28 February 2021

It's always a good idea to read the Gospel passage before listening to or reading the reflection. 

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LEARN MORE about the Gospel of Mark

Mark tells us the story today of Jesus taking Peter, James and John up a high mountain where they could be alone by themselves. There in their presence he was changed: his clothes became dazzlingly white and Moses and Elijah, prophets who died centuries before, appeared there talking to him.  
This event is linked to what had happened six days earlier when Jesus said to the disciples: 
“The Son of Man is destined to suffer many things, to be rejected … and to be put to death, and after three days to rise again.” (Mark 8:31) 

Peter and the other disciples found this hard to accept. They hoped for a Messiah, a saviour, who would be a conquering hero. Someone who would free Israel from the Roman Empire and give freedom to their homeland.   

How could someone suffering, rejected and dying be the Messiah? 

The answer came in the Transfiguration of Jesus. 

The dramatic change in Jesus’ appearance gave Peter, James and John a sense of what was to come. He showed them where suffering, rejection, death and resurrection would take him. 

Later, when the disciples witnessed Jesus’ suffering and death, they would remember their experience on the mountain. When they faced their own trials, they would remember that experience. 

The transfiguration gave them hope that suffering and death lead to the glory of the Resurrection. In seeing Jesus change, Peter James and John saw their own future – the glory of the Resurrection and life without end. 

They were terrified as Jesus changed – they didn’t know what to say. Peter – often the first to speak but the last to think – said:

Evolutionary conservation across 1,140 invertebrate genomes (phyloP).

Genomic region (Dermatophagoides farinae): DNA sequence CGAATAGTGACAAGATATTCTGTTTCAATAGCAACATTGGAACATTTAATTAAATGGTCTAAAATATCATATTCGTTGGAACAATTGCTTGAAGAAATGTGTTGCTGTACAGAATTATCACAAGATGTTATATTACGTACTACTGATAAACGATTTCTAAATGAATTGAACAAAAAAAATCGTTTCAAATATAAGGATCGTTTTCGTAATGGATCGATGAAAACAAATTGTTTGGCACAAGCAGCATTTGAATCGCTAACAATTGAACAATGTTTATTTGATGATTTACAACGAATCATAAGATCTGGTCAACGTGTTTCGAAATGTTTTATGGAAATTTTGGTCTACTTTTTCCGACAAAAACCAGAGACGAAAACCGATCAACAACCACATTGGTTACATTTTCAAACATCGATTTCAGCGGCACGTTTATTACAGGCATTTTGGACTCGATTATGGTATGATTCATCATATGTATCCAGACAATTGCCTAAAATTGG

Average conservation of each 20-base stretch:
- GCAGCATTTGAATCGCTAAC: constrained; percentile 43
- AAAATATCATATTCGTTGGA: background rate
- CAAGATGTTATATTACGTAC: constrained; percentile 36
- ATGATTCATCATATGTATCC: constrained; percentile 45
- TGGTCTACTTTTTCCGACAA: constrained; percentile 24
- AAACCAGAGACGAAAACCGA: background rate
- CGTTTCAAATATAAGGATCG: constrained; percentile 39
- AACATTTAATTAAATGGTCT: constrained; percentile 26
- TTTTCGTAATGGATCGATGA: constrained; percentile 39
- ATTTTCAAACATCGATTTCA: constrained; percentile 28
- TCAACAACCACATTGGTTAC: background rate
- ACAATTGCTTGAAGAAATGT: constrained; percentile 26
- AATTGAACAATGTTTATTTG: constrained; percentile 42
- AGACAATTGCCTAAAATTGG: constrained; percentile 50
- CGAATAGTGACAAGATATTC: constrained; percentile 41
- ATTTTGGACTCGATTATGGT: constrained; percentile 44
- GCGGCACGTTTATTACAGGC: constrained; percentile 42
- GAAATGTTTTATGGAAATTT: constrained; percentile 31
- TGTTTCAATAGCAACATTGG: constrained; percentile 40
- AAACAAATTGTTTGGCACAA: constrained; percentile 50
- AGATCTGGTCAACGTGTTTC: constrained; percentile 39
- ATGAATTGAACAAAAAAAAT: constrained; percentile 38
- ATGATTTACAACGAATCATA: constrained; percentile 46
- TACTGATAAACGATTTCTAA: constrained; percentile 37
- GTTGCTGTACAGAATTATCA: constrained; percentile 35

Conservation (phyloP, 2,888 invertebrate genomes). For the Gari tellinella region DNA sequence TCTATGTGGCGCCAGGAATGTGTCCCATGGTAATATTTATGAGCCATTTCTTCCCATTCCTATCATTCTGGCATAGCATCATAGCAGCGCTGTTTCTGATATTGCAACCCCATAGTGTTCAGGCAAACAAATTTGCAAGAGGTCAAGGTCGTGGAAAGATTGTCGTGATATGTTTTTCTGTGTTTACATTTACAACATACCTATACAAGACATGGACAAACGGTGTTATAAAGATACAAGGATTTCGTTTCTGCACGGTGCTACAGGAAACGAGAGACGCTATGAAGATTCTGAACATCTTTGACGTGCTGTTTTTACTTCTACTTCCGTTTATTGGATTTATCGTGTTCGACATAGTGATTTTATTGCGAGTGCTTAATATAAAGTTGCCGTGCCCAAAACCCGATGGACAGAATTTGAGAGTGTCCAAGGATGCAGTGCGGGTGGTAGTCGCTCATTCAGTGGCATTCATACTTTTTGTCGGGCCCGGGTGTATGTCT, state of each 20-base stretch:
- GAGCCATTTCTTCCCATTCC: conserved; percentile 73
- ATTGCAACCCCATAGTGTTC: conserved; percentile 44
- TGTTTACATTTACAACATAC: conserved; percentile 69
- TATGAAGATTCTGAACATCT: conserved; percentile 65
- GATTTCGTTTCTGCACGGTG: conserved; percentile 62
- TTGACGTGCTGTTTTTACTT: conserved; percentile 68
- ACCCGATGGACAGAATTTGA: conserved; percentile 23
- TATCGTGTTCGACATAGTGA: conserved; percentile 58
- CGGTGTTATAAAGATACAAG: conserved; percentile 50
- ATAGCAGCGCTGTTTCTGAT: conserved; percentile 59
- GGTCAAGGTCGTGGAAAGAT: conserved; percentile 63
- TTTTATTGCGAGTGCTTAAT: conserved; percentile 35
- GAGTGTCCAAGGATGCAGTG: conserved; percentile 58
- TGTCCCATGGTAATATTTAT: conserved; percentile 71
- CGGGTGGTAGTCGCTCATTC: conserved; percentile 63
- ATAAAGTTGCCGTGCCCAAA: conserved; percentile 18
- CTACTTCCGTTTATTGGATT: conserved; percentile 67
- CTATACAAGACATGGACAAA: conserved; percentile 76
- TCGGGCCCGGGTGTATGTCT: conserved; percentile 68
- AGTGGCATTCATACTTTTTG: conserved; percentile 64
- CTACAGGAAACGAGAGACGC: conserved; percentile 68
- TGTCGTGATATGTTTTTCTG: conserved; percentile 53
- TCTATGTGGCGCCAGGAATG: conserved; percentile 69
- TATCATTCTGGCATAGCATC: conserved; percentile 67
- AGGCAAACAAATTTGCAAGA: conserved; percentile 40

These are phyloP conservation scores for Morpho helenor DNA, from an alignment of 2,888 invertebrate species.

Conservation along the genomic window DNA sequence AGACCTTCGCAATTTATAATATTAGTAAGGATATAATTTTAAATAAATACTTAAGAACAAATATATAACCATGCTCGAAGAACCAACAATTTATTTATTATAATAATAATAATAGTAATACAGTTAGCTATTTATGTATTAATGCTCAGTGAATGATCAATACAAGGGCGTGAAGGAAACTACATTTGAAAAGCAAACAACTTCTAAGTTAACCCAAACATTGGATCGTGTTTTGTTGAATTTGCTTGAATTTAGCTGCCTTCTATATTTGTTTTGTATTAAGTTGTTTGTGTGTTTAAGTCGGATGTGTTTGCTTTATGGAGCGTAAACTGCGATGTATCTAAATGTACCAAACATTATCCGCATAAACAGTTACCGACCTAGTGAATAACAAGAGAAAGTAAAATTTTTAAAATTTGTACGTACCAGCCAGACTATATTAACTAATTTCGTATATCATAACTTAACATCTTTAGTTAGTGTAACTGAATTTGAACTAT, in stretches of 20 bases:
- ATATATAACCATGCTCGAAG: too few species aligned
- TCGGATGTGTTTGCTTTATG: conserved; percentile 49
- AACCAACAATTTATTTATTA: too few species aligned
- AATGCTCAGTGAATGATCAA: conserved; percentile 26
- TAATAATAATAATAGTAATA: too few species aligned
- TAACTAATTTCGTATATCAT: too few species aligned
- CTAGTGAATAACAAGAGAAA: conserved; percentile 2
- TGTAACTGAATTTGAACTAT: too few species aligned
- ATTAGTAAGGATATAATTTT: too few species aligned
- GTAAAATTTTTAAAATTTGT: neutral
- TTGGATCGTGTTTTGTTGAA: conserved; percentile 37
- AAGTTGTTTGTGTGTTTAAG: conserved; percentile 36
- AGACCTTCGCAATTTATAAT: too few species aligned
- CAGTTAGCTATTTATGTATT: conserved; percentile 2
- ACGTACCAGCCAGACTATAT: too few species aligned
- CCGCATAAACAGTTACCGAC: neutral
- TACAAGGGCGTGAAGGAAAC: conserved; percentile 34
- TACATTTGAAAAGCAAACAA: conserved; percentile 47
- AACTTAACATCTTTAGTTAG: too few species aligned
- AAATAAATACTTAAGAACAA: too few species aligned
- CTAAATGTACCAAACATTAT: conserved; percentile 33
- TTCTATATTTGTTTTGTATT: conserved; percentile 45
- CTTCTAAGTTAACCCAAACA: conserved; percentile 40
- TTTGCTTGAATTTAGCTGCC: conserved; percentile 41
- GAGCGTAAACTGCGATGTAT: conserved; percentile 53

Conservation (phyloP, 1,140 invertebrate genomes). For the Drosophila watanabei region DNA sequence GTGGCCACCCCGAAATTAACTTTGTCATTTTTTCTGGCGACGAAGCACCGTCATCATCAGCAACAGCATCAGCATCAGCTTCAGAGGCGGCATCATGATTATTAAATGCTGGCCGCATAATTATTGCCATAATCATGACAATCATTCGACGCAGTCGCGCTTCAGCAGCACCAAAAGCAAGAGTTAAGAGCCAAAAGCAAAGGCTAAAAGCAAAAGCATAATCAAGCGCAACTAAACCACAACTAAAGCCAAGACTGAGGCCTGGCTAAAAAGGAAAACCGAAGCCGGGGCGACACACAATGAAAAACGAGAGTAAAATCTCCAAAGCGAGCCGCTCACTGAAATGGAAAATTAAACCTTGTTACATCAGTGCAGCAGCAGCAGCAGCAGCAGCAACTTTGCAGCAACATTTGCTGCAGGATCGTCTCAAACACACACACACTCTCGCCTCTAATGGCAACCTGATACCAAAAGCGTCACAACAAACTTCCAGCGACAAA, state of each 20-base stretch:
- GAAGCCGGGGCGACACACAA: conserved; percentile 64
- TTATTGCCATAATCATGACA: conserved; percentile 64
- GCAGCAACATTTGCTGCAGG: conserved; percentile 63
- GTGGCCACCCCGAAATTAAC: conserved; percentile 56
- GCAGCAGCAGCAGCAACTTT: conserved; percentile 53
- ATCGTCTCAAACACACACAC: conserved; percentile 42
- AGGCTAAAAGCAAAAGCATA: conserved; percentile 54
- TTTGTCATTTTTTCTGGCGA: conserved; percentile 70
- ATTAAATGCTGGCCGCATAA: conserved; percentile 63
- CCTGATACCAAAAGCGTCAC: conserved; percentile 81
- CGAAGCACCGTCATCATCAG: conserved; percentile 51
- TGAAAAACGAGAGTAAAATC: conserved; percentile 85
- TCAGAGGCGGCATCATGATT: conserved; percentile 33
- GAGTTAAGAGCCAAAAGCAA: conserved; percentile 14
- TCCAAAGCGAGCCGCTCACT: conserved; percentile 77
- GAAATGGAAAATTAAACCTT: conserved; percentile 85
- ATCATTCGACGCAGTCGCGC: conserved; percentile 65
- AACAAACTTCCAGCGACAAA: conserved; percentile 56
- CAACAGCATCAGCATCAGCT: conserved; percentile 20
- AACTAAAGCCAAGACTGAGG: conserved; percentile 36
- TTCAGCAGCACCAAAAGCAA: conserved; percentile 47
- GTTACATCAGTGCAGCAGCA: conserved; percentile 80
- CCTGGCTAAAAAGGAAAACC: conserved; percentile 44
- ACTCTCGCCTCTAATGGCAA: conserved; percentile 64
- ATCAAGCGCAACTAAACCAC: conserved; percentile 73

“… it is wonderful for us to be here; so let us make three tents, one for you, one for Moses and one for Elijah.” 

Peter didn’t want the experience to end.

Then came the Father’s voice saying: 

"This is my Son, the Beloved. Listen to him."   
What can you and I take away from this Gospel?

Pope Francis once spoke of how Jesus prepared the disciples for the trials that would come and wanted to give them hope for the future. Then he said that Jesus does the same for us: 

“… Jesus — and listen carefully to this — always prepares us for trials … Jesus never forsakes us in the trials of life: he always prepares us, helps us, as he prepared his disciples, with the vision of his glory.” (Pope Francis, Homily, 25 February 2018) 

This is one lesson we can take from the Transfiguration: 

Jesus never forsakes us in the trials of life: he always prepares us, helps us, as he prepared his disciples, with the vision of his glory.” 

The vision of Jesus’ glory shows us what awaits us in the future. 

The second lesson comes from the words of the Father: 

“This is my Son, the Beloved. Listen to him.” 

A simple lesson: Listen to Jesus! 

Lent is a great time for putting these two lessons into practice.

In Lent, we renew our openness to letting Jesus prepare us and help us in the trials of life. Lent is a time for remembering the Transfiguration lesson: that Jesus never forsakes us and promises us the glory of life without end. 
Lent is a time for strengthening our listening to Jesus. We listen to Jesus by giving more time to prayer, to reading the Gospel and to the Mass. We listen to Jesus by fasting and giving up things we do not really need. We listen to Jesus by sharing more with the poor – because he has told us that what we do to them, we do to him.


CLICK HERE to read Pope Francis' Ash Wednesday Homily

CLICK HERE to read Pope Francis’ Message for Lent 2021


T𝗵𝗲 𝗚𝗼𝘀𝗽𝗲𝗹 𝗼𝗳 𝗠𝗮𝗿𝗸

C𝘩𝘦𝘤𝘬 𝘰𝘶𝘵 𝘛𝘩𝘦 𝘎𝘰𝘴𝘱𝘦𝘭 𝘰𝘧 𝘔𝘢𝘳𝘬 𝘱𝘰𝘥𝘤𝘢𝘴𝘵.
𝘐𝘵𝘴 𝘢𝘯 𝘰𝘱𝘱𝘰𝘳𝘵𝘶𝘯𝘪𝘵𝘺 𝘵𝘰 𝘨𝘦𝘵 𝘵𝘰 𝘬𝘯𝘰𝘸 𝘵𝘩𝘦 𝘞𝘰𝘳𝘥 𝘣𝘦𝘵𝘵𝘦𝘳 𝘢𝘯𝘥 𝘵𝘰 𝘣𝘦 𝘥𝘳𝘢𝘸𝘯 𝘤𝘭𝘰𝘴𝘦𝘳 𝘵𝘰 𝘑𝘦𝘴𝘶s during Lent.
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